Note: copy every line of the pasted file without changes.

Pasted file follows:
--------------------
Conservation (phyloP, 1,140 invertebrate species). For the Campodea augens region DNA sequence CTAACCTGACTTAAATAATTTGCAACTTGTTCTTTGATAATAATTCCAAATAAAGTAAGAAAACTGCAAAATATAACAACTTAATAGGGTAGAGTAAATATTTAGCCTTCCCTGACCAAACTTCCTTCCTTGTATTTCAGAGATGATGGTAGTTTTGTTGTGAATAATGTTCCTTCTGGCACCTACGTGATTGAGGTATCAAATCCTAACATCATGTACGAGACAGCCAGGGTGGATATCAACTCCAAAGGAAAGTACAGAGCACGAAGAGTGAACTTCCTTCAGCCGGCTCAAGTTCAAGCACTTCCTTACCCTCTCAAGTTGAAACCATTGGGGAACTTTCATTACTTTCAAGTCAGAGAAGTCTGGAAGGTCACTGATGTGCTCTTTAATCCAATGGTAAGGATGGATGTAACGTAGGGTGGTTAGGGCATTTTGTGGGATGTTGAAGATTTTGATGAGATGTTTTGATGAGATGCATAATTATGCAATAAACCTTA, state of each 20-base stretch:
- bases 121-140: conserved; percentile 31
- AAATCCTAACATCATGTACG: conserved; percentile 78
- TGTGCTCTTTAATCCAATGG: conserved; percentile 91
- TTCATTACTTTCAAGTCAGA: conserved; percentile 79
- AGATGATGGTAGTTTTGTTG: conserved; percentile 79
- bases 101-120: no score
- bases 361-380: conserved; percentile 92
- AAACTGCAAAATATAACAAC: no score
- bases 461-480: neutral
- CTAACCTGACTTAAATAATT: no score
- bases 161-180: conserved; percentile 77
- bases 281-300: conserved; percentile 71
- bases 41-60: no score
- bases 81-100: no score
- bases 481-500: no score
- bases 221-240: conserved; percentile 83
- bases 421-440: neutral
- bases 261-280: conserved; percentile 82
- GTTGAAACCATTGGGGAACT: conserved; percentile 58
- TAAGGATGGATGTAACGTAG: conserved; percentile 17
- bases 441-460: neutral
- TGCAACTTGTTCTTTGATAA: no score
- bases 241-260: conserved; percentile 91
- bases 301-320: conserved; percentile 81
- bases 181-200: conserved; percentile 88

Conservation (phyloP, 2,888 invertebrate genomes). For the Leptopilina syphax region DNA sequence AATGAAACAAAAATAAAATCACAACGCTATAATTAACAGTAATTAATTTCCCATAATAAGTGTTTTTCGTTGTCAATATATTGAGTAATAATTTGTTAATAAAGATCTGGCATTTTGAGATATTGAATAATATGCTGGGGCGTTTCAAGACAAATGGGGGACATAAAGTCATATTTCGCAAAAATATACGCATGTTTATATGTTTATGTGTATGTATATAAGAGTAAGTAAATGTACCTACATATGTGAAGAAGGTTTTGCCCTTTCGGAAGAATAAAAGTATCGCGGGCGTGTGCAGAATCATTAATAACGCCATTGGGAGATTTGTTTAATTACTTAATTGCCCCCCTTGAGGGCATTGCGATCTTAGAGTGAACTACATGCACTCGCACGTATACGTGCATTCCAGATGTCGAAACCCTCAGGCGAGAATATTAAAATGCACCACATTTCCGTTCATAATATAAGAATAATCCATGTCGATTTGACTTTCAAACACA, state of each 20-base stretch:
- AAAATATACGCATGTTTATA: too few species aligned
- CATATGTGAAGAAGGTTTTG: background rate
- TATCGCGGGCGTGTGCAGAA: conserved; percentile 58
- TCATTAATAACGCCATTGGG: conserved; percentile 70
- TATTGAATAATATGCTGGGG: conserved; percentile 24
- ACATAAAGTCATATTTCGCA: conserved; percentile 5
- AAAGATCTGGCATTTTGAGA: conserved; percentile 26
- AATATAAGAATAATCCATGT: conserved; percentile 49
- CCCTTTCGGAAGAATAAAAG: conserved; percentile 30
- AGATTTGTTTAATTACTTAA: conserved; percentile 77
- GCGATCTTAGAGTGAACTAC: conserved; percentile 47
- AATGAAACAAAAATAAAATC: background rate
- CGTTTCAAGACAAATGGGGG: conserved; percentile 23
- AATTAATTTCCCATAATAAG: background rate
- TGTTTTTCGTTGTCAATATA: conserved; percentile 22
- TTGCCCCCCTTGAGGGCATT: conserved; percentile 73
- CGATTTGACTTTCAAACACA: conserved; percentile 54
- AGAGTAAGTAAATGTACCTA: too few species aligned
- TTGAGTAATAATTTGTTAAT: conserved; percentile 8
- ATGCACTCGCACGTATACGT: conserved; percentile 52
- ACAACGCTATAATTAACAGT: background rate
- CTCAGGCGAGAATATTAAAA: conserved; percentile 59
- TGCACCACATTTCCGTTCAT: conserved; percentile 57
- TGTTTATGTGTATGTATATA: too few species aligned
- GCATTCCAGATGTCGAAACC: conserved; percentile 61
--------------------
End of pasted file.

Conservation (phyloP, 1,140 invertebrate species). For the Campodea augens region DNA sequence CTAACCTGACTTAAATAATTTGCAACTTGTTCTTTGATAATAATTCCAAATAAAGTAAGAAAACTGCAAAATATAACAACTTAATAGGGTAGAGTAAATATTTAGCCTTCCCTGACCAAACTTCCTTCCTTGTATTTCAGAGATGATGGTAGTTTTGTTGTGAATAATGTTCCTTCTGGCACCTACGTGATTGAGGTATCAAATCCTAACATCATGTACGAGACAGCCAGGGTGGATATCAACTCCAAAGGAAAGTACAGAGCACGAAGAGTGAACTTCCTTCAGCCGGCTCAAGTTCAAGCACTTCCTTACCCTCTCAAGTTGAAACCATTGGGGAACTTTCATTACTTTCAAGTCAGAGAAGTCTGGAAGGTCACTGATGTGCTCTTTAATCCAATGGTAAGGATGGATGTAACGTAGGGTGGTTAGGGCATTTTGTGGGATGTTGAAGATTTTGATGAGATGTTTTGATGAGATGCATAATTATGCAATAAACCTTA, state of each 20-base stretch:
- bases 121-140: conserved; percentile 31
- AAATCCTAACATCATGTACG: conserved; percentile 78
- TGTGCTCTTTAATCCAATGG: conserved; percentile 91
- TTCATTACTTTCAAGTCAGA: conserved; percentile 79
- AGATGATGGTAGTTTTGTTG: conserved; percentile 79
- bases 101-120: no score
- bases 361-380: conserved; percentile 92
- AAACTGCAAAATATAACAAC: no score
- bases 461-480: neutral
- CTAACCTGACTTAAATAATT: no score
- bases 161-180: conserved; percentile 77
- bases 281-300: conserved; percentile 71
- bases 41-60: no score
- bases 81-100: no score
- bases 481-500: no score
- bases 221-240: conserved; percentile 83
- bases 421-440: neutral
- bases 261-280: conserved; percentile 82
- GTTGAAACCATTGGGGAACT: conserved; percentile 58
- TAAGGATGGATGTAACGTAG: conserved; percentile 17
- bases 441-460: neutral
- TGCAACTTGTTCTTTGATAA: no score
- bases 241-260: conserved; percentile 91
- bases 301-320: conserved; percentile 81
- bases 181-200: conserved; percentile 88

Conservation (phyloP, 2,888 invertebrate genomes). For the Leptopilina syphax region DNA sequence AATGAAACAAAAATAAAATCACAACGCTATAATTAACAGTAATTAATTTCCCATAATAAGTGTTTTTCGTTGTCAATATATTGAGTAATAATTTGTTAATAAAGATCTGGCATTTTGAGATATTGAATAATATGCTGGGGCGTTTCAAGACAAATGGGGGACATAAAGTCATATTTCGCAAAAATATACGCATGTTTATATGTTTATGTGTATGTATATAAGAGTAAGTAAATGTACCTACATATGTGAAGAAGGTTTTGCCCTTTCGGAAGAATAAAAGTATCGCGGGCGTGTGCAGAATCATTAATAACGCCATTGGGAGATTTGTTTAATTACTTAATTGCCCCCCTTGAGGGCATTGCGATCTTAGAGTGAACTACATGCACTCGCACGTATACGTGCATTCCAGATGTCGAAACCCTCAGGCGAGAATATTAAAATGCACCACATTTCCGTTCATAATATAAGAATAATCCATGTCGATTTGACTTTCAAACACA, state of each 20-base stretch:
- AAAATATACGCATGTTTATA: too few species aligned
- CATATGTGAAGAAGGTTTTG: background rate
- TATCGCGGGCGTGTGCAGAA: conserved; percentile 58
- TCATTAATAACGCCATTGGG: conserved; percentile 70
- TATTGAATAATATGCTGGGG: conserved; percentile 24
- ACATAAAGTCATATTTCGCA: conserved; percentile 5
- AAAGATCTGGCATTTTGAGA: conserved; percentile 26
- AATATAAGAATAATCCATGT: conserved; percentile 49
- CCCTTTCGGAAGAATAAAAG: conserved; percentile 30
- AGATTTGTTTAATTACTTAA: conserved; percentile 77
- GCGATCTTAGAGTGAACTAC: conserved; percentile 47
- AATGAAACAAAAATAAAATC: background rate
- CGTTTCAAGACAAATGGGGG: conserved; percentile 23
- AATTAATTTCCCATAATAAG: background rate
- TGTTTTTCGTTGTCAATATA: conserved; percentile 22
- TTGCCCCCCTTGAGGGCATT: conserved; percentile 73
- CGATTTGACTTTCAAACACA: conserved; percentile 54
- AGAGTAAGTAAATGTACCTA: too few species aligned
- TTGAGTAATAATTTGTTAAT: conserved; percentile 8
- ATGCACTCGCACGTATACGT: conserved; percentile 52
- ACAACGCTATAATTAACAGT: background rate
- CTCAGGCGAGAATATTAAAA: conserved; percentile 59
- TGCACCACATTTCCGTTCAT: conserved; percentile 57
- TGTTTATGTGTATGTATATA: too few species aligned
- GCATTCCAGATGTCGAAACC: conserved; percentile 61